barcelona. friends.

Last night in Barcelona and I find myself in El Argentino listening to a single saxophone, my second most favorite instrument after Spanish guitar.

Quite a spectacular way to end. It bookmarks two of the most amazing things I’ve ever done with Mozilla ~ one in Buenos Aires and one in Barcelona.  And magically I’ve been to both cities twice and each trip opened my eyes to new ways.

Feels fitting to sit in this restaurant. In this town.

This trip was unique for a number of reasons but it was the friendships that grew that mattered most to me.

I just re-read a text message I sent to someone before I left.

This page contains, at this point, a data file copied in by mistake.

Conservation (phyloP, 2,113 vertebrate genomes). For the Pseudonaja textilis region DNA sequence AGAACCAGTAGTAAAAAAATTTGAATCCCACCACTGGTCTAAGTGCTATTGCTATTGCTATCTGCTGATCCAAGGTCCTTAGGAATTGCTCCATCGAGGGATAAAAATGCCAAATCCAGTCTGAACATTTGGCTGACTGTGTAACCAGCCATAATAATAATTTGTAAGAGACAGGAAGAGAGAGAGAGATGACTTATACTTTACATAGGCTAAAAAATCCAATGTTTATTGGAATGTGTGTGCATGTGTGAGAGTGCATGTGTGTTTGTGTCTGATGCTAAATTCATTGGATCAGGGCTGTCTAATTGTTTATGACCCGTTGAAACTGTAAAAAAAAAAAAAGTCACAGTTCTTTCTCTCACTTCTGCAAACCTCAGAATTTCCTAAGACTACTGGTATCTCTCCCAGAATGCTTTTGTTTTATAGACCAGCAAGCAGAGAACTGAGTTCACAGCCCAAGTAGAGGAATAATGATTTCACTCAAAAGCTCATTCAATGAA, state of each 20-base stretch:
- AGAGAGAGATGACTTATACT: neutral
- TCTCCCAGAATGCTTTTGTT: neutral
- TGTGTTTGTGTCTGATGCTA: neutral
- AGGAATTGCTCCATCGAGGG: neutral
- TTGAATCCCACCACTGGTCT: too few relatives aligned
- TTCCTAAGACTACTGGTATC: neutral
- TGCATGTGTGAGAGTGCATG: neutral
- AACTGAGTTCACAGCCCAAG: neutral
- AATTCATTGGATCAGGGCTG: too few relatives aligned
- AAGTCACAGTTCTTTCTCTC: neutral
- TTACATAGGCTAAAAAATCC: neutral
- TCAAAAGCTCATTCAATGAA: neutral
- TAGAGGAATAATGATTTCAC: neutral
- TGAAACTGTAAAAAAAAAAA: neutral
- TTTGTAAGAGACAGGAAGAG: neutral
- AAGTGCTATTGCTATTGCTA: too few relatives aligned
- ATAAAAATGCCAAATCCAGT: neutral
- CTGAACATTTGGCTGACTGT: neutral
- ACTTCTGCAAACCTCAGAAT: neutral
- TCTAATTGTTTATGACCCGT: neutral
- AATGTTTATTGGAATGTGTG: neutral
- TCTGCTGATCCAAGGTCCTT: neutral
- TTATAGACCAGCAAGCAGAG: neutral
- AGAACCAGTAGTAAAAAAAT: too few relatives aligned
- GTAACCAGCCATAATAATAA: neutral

Would love nothing more than to hang out and get to know you better.

Friendship is an odd thing to me.  Perhaps it’s just something I reflect on more as I approach my 40th birthday. 

With the exception of the small circle of college friends whom I still keep in occasional contact with, most of the friends I’ve had in life disappear as life changes, as jobs change.

I want a change.  I spend an inordinate amount of time with friends I work with, the ones who make my job a fun place to go to everyday.  It is these people who I want to keep as friends outside of work.

On this trip I changed how I related to them.  It wasn’t really hard.  They probably don’t know it but I really like them.  They fascinate me, they interest me.  Each has differing shared experiences with me that no one else can relate to.  I moved outside my comfort zone.  I let them know I cared about each one.

Sometimes that meant waiting behind to escort a friend home.  Sometimes it meant skipping on plan A so a friend wouldn’t be left alone.